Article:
“The time in which an act is required to be done shall be computed by excluding the first day and including the last day, unless the last day is a holiday, and then it is also excluded.”

Defendant’s objection was thus timely, having been mailed on the tenth day.

Plaintiff’s second theory to be asserted as a basis for the reversal of the summary judgment granted by the trial

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court is the theory of promissory and equitable estoppel. Defendant argues that the only theory of estoppel plaintiff relied on in the trial court was the theory of equitable estoppel; that there is a difference between equitable and promissory estoppel; and that plaintiff is precluded from raising the theory of promissory estoppel on appeal as it was not first raised in the trial court. After reviewing the record we find that plaintiff captioned his amended complaint as a contract-estoppel action, and affirmatively plead estoppel. The rule is generally that estoppel, whether the basis of a claim or a defense, must be specially plead. Conolly v. Great Basin Insurance Company, 6 Ariz. App. 280, 431 P.2d 921 (1967); Munger v. Boardman, 53 Ariz. 271, 88 P.2d 536 (1939). We can find no authority for the proposition that estoppel must be specifically plead as equitable or promissory estoppel. After a review of the record we find that plaintiff’s pleadings set forth facts sufficient to allege the theory of promissory estoppel.

Plaintiff asserts that there are two kinds of estoppel present in this case, i.e., promissory estoppel and equitable estoppel, or, as it is sometimes called, estoppel in pais. Thus we find it necessary to distinguish between promissory and equitable estoppel. Equitable estoppel involves, generally speaking, an affirmative misrepresentation of a present fact or state of facts and detrimental reliance by another thereon. Trollope v. Koerner, 106 Ariz. 10, 470 P.2d 91 (1970); Waugh v. Lennard, 69 Ariz. 214, 211 P.2d 806 (1949); Bohn v. Hill, 32 Ariz. 545, 260 P. 1096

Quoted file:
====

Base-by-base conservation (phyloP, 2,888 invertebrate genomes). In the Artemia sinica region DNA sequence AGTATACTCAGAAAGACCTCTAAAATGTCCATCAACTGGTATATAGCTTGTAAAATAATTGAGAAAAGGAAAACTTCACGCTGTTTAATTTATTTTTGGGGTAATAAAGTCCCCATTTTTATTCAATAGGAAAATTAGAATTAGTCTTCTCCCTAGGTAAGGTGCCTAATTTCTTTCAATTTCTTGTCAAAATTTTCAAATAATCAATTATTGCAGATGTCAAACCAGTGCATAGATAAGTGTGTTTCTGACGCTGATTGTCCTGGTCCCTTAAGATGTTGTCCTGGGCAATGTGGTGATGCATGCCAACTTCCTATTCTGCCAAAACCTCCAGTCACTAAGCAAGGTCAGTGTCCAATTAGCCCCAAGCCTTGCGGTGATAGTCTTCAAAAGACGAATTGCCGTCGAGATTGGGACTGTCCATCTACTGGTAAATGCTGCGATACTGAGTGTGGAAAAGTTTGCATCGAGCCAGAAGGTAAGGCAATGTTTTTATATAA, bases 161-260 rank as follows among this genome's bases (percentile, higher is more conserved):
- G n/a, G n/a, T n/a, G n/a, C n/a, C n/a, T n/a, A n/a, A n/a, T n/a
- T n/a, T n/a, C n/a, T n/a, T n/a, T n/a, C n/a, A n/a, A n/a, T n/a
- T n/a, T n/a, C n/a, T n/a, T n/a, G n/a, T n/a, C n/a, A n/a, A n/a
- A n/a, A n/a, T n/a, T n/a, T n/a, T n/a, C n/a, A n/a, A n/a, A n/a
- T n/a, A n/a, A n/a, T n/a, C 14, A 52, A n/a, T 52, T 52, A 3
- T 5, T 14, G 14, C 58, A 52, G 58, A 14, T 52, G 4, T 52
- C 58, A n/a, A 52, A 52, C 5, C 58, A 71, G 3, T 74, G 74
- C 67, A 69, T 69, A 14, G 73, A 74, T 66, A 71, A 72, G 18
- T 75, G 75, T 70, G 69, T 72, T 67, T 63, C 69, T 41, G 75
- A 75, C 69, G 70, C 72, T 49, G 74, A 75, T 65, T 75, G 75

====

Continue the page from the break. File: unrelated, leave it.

Promissory estoppel, on the other hand, generally does not involve a misrepresentation but a promise by one party upon which another relies to his detriment and which the promisor should reasonably have foreseen would cause the promisee to so rely. Waugh v. Lennard, supra; School District No. 69 of Maricopa County v. Altherr, 10 Ariz. App. 333, 458 P.2d 537 (1969). It may in certain situations be applied as a general principle of estoppel. Weiner v. Romley, 94 Ariz. 40, 381 P.2d 581 (1963). It operates not in regard to a past or presently existing state of facts, but rather to a situation which one party promises will be true in the future. Waugh v. Lennard, supra.

We believe the major distinction between equitable estoppel and promissory estoppel is that equitable estoppel is available only as a defense, while promissory estoppel can be used as a cause of action for damages. This particular distinction between the two theories seems to have been recognized in School District No. 69 of Maricopa County v. Altherr, supra, where the court said:

“* * * One recent law review article points out that equitable estoppel is a shield, not a sword, hence it forms no basis for a cause of action for damages in contrast to promissory estoppel which gives rise to a cause of action for damages. 2 Okla.L.Rev. 89, Estoppel: Status of Promissory Estoppel in Oklahoma (1969); see also, 81 L.Q.Rev. 223, Estoppel as a Sword (1965); Hoffman v. Red Owl Stores, Inc. [26 Wis.2d 683, 133 N.W.2d 267], supra; Goodman v. Dicker, 83 U.S.App.D.C. 353, 169 F.2d 684 (1948); Wheeler v. White, 398 S.W.2d 93 (Tex. 1966).” 10 Ariz. App. at 340, 458 P.2d at 544.

The Oklahoma Law Review article stated:

“* * * [E]quitable estoppel is a shield, not a sword; that is, it is available only as a defense by the party who has relied when the misrepresenting party seeks to enforce some claim against him. It is not a basis for a cause of action for damages against the misrepresenting party.
“Promissory estoppel, by contrast, gives rise to a cause of action for damages. * * * Promissory estoppel can be either shield or sword.” 2 Okla.L.Rev. 89, Estoppel, Status of Promissory Estoppel in Oklahoma (1969) at pp. 89, 90.

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The main distinction is in accord with the majority of jurisdictions. 28 Am.Jur.2d, Estoppel and Waiver, § 28.